LinkedIn can be a cesspool of facades and self-important descriptions. But it’s also a goldmine for professional opportunities. It can help connect you to reputable experts in any number of fields, and can keep you hopeful about job prospects.
But sometimes it’s annoying, and even stressful, to figure out whose LinkedIn connections to accept and whose to ignore. I’ve taken to ignoring some requests for weeks, then engaging in some twisted Rorschach test as I analyze each person—a sales rep, my former classmate, that dude I dated 10 years ago—via completely arbitrary standards.
What should be a very simple decision quickly becomes an energy suck. Yes, you worked together, but you couldn’t stand him—rude to decline? She went to your university but you’ve never met her—worth the connection? He wants to work for you, but you’re not hiring—keep him around? He was a really good kisser—but wtf, this is LinkedIn?
With some help from networking expert Kelly Hoey, author of Build Your Dream Network: Forging Powerful Relationships in a Hyper-Connected World, we set out to develop the definitive guide to managing your LinkedIn requests.
According to Hoey, a tough thing about LinkedIn is that it offers technology that we all feel we should be able to use in the same way—we all log in the same way, build our profiles the same way, click the same buttons—except we absolutely do not. “We forget that while this is a technological service, there’s a human relationship behind it, and behind every LinkedIn request, which is why we struggle so much with deciding who to ignore,” she says.
To resolve the dissonance, explicitly ask yourself what your goal is. “Some people use LinkedIn very narrowly, creating a curated community of connections they know and work with, but other people throw it wide open,” Hoey says. “[T]hese dispositions can change in different phases of your career or job search, which is what causes confusion.”
In fact, shifting your perspective on how you want to use LinkedIn over the course of your career isn’t just okay, it’s essential if you want to be able to flex beyond your present company or industry. Besides, you can always remove connections should your community become too large at any given career stage.
“I rarely see people so relieved as when I tell them, point blank, that if someone connects with you via LinkedIn and they don’t include a personalized message, don’t overthink it—just reject,” says Hoey. Crafting that 300-word personalized message is an art unto itself. It takes more than a nano-second and requires some level of critical thought.
Whereas LinkedIn once left the decision to write a personalized message completely up to the user, it now prompts you with a reminder to write a note every time you connect with someone:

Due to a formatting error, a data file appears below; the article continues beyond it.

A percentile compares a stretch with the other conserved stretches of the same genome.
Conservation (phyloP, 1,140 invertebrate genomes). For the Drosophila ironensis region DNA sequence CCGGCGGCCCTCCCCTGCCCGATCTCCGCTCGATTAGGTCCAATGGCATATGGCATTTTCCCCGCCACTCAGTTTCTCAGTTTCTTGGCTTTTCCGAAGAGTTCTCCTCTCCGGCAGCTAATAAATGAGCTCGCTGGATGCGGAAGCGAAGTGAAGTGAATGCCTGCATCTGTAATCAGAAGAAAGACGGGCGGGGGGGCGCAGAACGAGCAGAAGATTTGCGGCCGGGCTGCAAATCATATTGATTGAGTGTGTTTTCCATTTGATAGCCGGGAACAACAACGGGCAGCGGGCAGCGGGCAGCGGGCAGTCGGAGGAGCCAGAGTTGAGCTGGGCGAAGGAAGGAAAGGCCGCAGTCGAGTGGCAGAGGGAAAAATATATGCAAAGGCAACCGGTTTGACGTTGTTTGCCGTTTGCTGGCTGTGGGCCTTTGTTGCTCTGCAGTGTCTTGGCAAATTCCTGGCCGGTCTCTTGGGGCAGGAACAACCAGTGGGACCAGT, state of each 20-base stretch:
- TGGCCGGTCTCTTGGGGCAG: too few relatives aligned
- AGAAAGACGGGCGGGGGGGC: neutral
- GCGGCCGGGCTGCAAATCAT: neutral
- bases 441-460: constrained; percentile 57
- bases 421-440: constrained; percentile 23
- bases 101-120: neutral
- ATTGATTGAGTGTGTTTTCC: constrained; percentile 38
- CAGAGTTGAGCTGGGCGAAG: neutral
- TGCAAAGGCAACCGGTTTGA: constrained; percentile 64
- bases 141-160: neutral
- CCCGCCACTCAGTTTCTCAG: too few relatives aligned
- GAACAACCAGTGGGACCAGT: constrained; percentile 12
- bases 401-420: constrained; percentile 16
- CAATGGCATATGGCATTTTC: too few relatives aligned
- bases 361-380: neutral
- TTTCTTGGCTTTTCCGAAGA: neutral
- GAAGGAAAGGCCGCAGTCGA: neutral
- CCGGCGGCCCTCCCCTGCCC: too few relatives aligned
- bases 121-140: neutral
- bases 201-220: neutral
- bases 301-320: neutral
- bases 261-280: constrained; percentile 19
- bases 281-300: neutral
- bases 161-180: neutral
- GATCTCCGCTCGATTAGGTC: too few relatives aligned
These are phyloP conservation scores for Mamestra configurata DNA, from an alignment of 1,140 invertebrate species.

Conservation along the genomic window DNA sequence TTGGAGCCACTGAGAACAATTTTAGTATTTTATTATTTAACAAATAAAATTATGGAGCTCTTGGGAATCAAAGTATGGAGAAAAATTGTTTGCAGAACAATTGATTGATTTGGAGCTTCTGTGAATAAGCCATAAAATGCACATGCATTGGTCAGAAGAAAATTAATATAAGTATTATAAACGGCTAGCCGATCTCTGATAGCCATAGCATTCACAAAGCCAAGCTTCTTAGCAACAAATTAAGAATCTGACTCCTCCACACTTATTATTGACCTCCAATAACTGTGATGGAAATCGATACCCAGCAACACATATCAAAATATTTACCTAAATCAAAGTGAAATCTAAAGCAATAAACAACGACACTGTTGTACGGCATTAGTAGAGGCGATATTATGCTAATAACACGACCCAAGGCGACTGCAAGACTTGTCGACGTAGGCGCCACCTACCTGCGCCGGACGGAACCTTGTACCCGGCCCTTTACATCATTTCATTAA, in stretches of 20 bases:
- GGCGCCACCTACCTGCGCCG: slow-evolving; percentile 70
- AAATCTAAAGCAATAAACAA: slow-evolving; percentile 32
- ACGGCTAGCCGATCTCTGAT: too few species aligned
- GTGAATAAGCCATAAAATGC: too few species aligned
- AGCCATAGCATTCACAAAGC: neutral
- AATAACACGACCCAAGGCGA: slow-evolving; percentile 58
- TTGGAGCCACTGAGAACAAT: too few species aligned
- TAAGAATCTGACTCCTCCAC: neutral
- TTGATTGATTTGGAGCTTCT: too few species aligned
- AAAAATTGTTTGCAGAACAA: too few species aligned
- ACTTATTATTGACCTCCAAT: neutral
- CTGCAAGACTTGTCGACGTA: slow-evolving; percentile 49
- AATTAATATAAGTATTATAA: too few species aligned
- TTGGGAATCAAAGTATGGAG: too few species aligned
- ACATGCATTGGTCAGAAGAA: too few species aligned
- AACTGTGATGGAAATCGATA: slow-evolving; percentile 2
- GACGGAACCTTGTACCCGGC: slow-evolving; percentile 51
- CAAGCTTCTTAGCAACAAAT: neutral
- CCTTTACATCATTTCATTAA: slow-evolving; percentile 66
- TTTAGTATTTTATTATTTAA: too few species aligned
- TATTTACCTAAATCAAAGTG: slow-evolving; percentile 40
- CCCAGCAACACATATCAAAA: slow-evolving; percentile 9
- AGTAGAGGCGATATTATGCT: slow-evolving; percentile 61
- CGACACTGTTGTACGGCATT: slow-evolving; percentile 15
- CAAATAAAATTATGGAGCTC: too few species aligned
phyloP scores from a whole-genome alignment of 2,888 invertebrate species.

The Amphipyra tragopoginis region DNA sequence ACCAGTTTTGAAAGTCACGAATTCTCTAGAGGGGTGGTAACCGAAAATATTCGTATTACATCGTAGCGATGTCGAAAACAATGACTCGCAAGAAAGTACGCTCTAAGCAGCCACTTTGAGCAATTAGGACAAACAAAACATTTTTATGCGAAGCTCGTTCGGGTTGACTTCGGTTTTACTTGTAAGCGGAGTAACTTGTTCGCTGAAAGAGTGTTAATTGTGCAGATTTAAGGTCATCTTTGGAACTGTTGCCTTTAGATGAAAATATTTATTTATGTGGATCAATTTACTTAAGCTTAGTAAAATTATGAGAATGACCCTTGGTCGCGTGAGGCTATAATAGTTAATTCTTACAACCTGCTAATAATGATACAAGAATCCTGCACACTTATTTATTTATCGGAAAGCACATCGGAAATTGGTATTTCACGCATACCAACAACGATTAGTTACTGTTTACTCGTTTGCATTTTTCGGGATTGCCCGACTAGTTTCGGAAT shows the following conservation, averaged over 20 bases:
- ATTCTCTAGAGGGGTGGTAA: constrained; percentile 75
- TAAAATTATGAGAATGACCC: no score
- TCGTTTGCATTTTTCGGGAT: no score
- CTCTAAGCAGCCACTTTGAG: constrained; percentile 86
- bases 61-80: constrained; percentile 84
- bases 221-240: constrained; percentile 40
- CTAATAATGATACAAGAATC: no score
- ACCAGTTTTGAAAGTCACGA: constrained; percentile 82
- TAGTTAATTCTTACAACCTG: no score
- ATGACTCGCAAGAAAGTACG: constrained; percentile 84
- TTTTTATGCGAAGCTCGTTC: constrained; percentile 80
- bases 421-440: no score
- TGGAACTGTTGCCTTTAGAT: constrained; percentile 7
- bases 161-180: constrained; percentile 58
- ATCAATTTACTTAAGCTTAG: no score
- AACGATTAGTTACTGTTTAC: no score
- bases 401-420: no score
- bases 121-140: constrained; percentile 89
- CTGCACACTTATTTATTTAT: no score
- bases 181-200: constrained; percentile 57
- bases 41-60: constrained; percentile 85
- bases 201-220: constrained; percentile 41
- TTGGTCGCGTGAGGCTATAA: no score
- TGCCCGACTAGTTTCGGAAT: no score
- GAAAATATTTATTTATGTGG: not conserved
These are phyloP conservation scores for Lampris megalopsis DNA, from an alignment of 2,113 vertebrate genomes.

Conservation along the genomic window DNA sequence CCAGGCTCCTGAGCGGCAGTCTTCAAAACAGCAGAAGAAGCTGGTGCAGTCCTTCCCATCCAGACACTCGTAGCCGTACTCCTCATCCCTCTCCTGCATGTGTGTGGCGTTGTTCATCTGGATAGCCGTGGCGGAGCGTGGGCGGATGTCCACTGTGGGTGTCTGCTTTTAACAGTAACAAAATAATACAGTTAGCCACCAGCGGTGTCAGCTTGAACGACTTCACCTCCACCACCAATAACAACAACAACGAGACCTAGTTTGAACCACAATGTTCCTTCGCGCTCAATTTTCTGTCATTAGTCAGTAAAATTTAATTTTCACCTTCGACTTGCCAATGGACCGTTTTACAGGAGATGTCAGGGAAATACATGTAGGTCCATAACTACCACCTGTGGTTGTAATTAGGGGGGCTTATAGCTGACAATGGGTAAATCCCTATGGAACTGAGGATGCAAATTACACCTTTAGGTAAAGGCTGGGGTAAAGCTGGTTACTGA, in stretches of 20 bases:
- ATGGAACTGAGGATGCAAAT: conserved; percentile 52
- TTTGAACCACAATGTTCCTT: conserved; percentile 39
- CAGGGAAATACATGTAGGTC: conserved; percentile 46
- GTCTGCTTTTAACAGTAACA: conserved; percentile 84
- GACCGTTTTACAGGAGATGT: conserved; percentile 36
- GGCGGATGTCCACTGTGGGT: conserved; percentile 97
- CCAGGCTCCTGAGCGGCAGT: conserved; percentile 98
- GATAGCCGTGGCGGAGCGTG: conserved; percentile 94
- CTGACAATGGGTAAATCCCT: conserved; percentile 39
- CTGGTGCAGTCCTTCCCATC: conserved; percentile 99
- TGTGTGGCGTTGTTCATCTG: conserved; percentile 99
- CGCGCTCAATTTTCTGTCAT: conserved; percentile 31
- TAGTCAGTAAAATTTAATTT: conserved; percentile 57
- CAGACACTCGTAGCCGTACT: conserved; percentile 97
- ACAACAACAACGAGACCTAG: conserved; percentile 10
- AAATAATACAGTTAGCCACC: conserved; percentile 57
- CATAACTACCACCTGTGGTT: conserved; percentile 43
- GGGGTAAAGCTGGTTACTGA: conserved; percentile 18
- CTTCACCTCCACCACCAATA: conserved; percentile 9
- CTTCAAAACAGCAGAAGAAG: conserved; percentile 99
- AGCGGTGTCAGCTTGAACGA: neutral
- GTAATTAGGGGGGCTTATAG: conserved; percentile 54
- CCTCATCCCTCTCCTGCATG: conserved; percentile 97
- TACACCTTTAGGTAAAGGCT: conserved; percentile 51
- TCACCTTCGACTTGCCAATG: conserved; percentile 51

“No personalized note, ignore,” says Hoey, “because if you don’t know the person and they’ve now asked you to connect, they’re leaving it up to you to figure out why they’re reaching out. They’ve now put work and emotional labor on you, the person they’re connecting with, when it’s truly their responsibility to make their interest in you clear.” This mindset is particularly important if it’s a recruiter connecting with you via LinkedIn, says Hoey—it is literally their job to personalize their outreach, and if they don’t do that, then they aren’t worth your time.
Of course, this rule isn’t completely hard and fast. If you’re standing next to someone at a cocktail hour or conference and talking about connecting, it’s fine to just pull out your phone and skip the personalized message, says Hoey. Or if you’re connecting with a colleague, past or present, who you’re close with, or a good friend, the lack of a personalized message probably won’t be confusing or off-putting. Otherwise, take the stress off yourself, and let the personalized message dictate whether you accept the connection or not.
“It goes without saying that if someone makes you feel uncomfortable or attacked in any way via LinkedIn, you should immediately remove their connection,” says Hoey, also emphasizing the importance of reporting people whose LinkedIn behavior is inappropriate.
There is power, and stress-relief, in knowing that on LinkedIn you can report people for inappropriate behavior and control your own privacy levels. Fed up with all the requests she received from people she didn’t know, Hoey changed her privacy settings to require people to enter her email address before they can send a connection request. This drastically cut down on spam, harassment, and unwanted requests, she says.
Even with these high-level guidelines, you’re certain to receive requests you’re still not sure how to handle. To help, we’ve created this flowchart. Go forth and prosper: